Nuevo Laredo, MEXICO,
August 18, 2003: Environmental-protectionist group Greenpeace
caught a trainload of US maize as it tried to enter Mexico today.
The group intercepted the train in response to suspicions that the
US was dumping genetically engineered crops across the border contravening
Activists suspended themselves from the train's axles to hang below
the railway bridge over the Rio Grande - the Mexican-US border -
while Greenpeace representatives negotiated with the Mexican Government
for a ban on the US dumping of genetically engineered maize into
Scientific analysis, released today, from an independent US laboratory
of US maize samples entering Mexico showed that almost a third of
the maize contained varieties from biotechnology giant, Monsanto.
The Cartagena Protocol, an international agreement on biotechnology
signed January 2000, clearly states that countries must take action
to prevent adverse effects of GE crops on the conservation and sustainable
use of biodiversity.
"Mexicans are being forced to swallow the destruction of our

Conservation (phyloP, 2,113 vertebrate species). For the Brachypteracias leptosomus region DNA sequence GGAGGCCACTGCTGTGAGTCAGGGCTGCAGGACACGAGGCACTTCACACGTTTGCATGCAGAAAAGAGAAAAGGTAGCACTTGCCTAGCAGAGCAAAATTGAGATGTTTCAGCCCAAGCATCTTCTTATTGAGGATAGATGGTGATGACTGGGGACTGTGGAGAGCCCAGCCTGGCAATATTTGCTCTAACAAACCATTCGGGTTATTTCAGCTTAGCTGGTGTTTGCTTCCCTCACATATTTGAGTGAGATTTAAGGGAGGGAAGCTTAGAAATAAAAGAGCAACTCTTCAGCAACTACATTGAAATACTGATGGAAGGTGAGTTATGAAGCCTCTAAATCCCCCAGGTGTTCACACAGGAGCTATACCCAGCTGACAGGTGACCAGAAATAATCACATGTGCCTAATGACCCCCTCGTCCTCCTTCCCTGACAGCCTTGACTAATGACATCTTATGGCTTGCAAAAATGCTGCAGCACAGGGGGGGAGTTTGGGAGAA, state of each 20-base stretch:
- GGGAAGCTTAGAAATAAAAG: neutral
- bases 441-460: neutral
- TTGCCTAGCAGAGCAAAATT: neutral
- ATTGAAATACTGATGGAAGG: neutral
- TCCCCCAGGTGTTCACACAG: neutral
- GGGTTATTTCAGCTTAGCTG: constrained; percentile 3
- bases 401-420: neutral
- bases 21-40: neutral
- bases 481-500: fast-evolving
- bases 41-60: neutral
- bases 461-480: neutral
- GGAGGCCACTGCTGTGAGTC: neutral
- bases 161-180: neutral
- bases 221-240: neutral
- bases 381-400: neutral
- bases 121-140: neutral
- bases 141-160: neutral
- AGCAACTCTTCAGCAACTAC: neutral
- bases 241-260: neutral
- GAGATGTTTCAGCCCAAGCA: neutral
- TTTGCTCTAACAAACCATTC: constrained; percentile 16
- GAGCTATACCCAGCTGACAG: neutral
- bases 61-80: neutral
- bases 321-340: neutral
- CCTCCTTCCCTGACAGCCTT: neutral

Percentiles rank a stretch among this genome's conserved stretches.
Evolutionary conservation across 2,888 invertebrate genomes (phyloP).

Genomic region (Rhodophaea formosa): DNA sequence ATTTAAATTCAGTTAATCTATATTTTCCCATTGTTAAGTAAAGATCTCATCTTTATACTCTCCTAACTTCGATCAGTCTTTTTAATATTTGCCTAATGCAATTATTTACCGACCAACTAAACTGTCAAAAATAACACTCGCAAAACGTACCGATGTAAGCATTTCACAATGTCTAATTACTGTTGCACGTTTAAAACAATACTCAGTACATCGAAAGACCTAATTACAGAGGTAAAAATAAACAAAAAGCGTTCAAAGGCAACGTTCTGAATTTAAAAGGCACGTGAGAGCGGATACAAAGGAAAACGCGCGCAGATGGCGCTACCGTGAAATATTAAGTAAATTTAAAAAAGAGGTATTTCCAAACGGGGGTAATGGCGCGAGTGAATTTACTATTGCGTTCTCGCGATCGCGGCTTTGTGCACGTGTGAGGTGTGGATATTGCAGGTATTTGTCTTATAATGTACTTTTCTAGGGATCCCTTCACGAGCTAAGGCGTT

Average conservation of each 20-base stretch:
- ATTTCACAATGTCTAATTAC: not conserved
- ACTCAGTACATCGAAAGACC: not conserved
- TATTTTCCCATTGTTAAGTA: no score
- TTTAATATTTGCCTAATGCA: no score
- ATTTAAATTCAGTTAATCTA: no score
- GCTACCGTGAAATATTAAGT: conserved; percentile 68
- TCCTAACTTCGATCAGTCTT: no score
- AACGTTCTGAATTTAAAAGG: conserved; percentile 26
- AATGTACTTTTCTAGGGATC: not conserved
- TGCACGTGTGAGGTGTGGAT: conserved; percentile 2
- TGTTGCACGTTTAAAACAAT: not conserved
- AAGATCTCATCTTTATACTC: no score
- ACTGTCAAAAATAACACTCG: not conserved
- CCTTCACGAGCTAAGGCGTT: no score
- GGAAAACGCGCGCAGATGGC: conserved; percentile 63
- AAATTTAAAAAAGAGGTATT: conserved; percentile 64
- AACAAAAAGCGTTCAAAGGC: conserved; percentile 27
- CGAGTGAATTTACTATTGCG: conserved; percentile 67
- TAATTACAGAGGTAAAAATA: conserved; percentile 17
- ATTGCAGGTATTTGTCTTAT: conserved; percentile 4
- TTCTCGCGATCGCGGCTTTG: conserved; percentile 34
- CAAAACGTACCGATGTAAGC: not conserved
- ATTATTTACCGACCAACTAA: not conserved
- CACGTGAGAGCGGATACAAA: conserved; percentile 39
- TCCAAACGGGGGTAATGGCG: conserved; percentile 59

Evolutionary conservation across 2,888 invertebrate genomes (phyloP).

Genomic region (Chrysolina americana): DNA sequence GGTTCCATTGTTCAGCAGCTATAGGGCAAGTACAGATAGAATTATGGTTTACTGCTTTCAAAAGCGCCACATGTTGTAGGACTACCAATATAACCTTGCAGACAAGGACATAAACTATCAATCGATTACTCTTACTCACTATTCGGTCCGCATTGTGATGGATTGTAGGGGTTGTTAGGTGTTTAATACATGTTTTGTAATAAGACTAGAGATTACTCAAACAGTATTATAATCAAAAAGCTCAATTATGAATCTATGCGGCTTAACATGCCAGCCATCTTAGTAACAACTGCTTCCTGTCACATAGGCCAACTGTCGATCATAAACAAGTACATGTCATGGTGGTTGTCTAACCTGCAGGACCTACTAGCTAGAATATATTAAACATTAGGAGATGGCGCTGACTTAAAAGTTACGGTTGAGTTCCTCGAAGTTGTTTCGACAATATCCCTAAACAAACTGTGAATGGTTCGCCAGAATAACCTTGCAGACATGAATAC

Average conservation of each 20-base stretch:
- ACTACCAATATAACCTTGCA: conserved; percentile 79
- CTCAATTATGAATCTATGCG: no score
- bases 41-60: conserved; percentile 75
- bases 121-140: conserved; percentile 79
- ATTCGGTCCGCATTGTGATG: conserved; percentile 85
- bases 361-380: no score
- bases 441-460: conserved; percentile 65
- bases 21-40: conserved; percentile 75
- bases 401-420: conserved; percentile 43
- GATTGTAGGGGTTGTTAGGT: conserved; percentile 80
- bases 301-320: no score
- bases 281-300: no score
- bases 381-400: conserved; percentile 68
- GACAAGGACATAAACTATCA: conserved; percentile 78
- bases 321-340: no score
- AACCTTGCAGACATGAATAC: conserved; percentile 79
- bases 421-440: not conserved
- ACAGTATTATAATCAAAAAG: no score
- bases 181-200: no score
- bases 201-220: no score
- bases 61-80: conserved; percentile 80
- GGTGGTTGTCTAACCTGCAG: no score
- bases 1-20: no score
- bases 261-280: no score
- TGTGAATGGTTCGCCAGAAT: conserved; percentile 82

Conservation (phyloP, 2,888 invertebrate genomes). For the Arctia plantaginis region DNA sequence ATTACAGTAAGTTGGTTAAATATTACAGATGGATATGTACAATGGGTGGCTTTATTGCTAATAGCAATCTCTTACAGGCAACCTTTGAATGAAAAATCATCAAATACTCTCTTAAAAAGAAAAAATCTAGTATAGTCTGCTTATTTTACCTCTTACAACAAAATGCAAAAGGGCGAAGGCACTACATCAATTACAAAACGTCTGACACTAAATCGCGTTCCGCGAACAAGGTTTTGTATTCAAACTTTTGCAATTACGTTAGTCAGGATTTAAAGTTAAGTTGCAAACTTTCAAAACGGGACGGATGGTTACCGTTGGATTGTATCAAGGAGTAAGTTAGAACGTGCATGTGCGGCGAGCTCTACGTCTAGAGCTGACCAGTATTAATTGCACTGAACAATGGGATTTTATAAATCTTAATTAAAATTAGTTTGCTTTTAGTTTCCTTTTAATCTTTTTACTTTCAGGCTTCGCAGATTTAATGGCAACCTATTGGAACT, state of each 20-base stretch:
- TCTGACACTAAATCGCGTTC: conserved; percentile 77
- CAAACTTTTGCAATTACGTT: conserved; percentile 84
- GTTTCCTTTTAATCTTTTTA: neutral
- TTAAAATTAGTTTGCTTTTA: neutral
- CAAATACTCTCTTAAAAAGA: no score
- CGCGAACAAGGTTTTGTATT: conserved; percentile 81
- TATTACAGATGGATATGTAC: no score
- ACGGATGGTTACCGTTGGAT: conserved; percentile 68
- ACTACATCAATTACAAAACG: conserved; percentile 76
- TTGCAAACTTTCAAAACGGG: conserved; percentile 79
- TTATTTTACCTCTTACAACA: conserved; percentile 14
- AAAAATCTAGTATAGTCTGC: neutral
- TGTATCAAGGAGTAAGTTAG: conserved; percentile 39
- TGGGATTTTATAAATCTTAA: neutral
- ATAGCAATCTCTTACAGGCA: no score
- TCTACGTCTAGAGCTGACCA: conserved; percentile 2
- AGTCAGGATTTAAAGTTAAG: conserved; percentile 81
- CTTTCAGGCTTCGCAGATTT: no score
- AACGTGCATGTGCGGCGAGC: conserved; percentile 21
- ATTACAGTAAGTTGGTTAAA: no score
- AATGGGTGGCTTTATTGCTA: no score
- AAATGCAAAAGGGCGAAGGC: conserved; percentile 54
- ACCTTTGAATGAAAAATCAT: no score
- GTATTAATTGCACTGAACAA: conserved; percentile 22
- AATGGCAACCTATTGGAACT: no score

number one food source, and the health and environment of the people
who depend on it, because governments around the world stand back
and allow the US to force their trade and biotechnology corporations'
interests on other countries," said Liza Covantes, campaigner
from Greenpeace Mexico.
There is growing concern among farmers and consumers over the contamination
of traditional seed by gm varieties as the two co-exist in ever
tightening quarters. International agreements like the Cartagena
Protocol were designed to protect biological diversity from the
potential risks posed by biotechnology.
The Protocol, which has currently been ratified by 54 countries,
including Mexico, was never signed by the US.